This application will provide the candidate, Dr. Peres, with the necessary career development and research
experiences to propel her career as an independent molecular cancer epidemiologist. Dr. Peres’ long-term
career goal is to integrate the fields of cancer epidemiology and molecular biology to disentangle the
independent and joint effects of molecular and environmental risk factors on cancer etiology and prognosis,
with a special emphasis on how these factors influence health disparities. Epithelial ovarian cancer (EOC) is
the deadliest gynecologic malignancy in the U.S. and African American (AA) women have a much poorer
prognosis in comparison to women of European ancestry (EA). The contributing factors to this survival
disparity are relatively unknown, and research in this area is in its infancy due to the small numbers of AA
women in existing epidemiologic studies on EOC. Given the suggested link between chronic inflammation and
EOC etiology and prognosis coupled with the observed differences in biomarkers of inflammation by race, we
posit that differences in inflammation may be contributing to the EOC survival gap in AA women. The proposed
research will capitalize on two existing population-based case-control studies, the African American Cancer
Epidemiology Study (AACES) and the North Carolina Ovarian Cancer Study (NCOCS), to evaluate how the
independent and joint effects of systemic and local inflammation in the tumor microenvironment influences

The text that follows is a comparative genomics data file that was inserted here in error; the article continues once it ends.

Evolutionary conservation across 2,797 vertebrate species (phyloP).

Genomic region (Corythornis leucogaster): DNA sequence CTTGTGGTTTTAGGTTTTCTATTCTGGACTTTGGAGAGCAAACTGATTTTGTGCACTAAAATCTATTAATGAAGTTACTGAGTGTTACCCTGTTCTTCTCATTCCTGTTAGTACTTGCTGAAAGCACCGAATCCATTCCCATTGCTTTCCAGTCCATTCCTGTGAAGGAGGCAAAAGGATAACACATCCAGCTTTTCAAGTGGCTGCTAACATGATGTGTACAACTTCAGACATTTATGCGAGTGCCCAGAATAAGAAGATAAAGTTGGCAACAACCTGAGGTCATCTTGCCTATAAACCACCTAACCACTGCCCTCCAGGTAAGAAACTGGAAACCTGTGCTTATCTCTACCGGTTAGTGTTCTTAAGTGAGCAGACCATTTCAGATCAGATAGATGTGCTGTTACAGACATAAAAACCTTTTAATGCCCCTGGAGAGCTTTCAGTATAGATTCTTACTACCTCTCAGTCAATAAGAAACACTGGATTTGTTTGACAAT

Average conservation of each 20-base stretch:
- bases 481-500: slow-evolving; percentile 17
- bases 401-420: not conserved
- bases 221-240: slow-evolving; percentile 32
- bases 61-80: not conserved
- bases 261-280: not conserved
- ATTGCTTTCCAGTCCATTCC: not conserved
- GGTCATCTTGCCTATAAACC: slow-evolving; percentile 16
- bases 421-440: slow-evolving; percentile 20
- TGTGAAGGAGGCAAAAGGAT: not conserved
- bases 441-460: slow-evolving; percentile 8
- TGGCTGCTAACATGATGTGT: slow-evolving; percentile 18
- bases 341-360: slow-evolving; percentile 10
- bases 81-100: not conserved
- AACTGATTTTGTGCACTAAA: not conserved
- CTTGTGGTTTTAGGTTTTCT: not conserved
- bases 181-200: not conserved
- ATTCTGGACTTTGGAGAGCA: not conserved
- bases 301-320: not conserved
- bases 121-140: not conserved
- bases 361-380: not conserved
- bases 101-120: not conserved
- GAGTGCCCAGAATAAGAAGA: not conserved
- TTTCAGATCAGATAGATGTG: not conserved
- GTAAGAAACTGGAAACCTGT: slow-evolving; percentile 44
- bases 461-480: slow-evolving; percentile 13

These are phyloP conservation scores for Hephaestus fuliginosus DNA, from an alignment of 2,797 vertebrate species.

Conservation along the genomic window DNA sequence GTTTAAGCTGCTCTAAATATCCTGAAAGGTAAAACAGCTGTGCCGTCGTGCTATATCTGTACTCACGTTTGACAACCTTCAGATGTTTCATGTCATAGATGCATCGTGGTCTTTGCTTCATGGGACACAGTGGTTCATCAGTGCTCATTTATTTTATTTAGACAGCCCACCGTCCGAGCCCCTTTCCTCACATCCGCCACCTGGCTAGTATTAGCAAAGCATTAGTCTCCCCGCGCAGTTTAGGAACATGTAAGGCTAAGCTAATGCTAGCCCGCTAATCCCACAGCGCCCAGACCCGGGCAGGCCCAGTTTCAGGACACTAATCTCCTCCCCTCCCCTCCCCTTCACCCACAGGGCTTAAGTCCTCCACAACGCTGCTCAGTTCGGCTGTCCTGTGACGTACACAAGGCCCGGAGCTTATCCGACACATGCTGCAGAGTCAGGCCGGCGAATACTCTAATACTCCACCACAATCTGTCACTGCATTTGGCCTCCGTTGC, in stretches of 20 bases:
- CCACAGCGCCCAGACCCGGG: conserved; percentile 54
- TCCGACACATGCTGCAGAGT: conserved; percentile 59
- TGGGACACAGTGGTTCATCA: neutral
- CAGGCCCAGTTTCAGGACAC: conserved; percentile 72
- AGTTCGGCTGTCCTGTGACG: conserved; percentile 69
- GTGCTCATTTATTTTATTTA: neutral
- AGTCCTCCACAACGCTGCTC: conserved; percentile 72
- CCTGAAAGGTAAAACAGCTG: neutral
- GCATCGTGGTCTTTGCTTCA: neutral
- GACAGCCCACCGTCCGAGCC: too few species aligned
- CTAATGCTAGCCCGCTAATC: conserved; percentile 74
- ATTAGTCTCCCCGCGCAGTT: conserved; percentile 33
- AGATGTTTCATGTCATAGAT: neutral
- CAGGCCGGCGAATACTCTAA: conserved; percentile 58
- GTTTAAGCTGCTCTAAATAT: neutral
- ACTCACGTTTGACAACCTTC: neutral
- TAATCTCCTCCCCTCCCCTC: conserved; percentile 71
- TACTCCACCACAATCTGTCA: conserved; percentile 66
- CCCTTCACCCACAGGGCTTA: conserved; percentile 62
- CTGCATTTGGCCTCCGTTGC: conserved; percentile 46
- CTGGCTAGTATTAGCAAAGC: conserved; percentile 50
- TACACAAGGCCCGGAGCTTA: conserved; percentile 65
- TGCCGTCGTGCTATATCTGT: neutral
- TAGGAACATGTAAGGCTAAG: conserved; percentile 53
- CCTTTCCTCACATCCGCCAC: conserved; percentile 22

EOC prognosis among AA women and whether differences in these inflammatory biomarkers are contributing
to the racial survival disparity in EOC. Leukocyte cell type and distribution will be used as markers of systemic
and local inflammation. Circulating leukocytes will be obtained from the complete blood cell count at diagnosis
and a peripheral blood sample obtained after diagnosis. Leukocyte proportions will be inferred from peripheral
blood DNA methylation data (Illumina MethylationEPIC BeadChip) using cell mixture deconvolution methods.
To measure local inflammation, we will use immunohistochemistry to obtain counts of tumor-infiltrating
lymphocytes (FOXP3, CD3, CD8) and neutrophils (CD66b) within the primary tumor and measure the Klintrup
score, a general marker of overall inflammation with the tumor and within each leukocyte cell type. Lastly, we
will evaluate whether inflammatory-related exposures (e.g., obesity, analgesic medication use, genital body
powder exposure) contribute to systemic and/or local inflammation, and whether these biomarkers are
mediators of the relationship between inflammatory-related exposures and EOC survival. In order to achieve
the proposed research objectives, Dr. Peres will obtain additional knowledge in cancer epigenetics, molecular
biology and bioinformatics through her training and career development activities as well as the mentoring
provided by her interdisciplinary advisory committee. The proposed research will improve our understanding of
the contributing factors to poor EOC survival among AA women and will likely have a considerable impact on
our over-arching goal of reducing the existing racial survival disparity in EOC.
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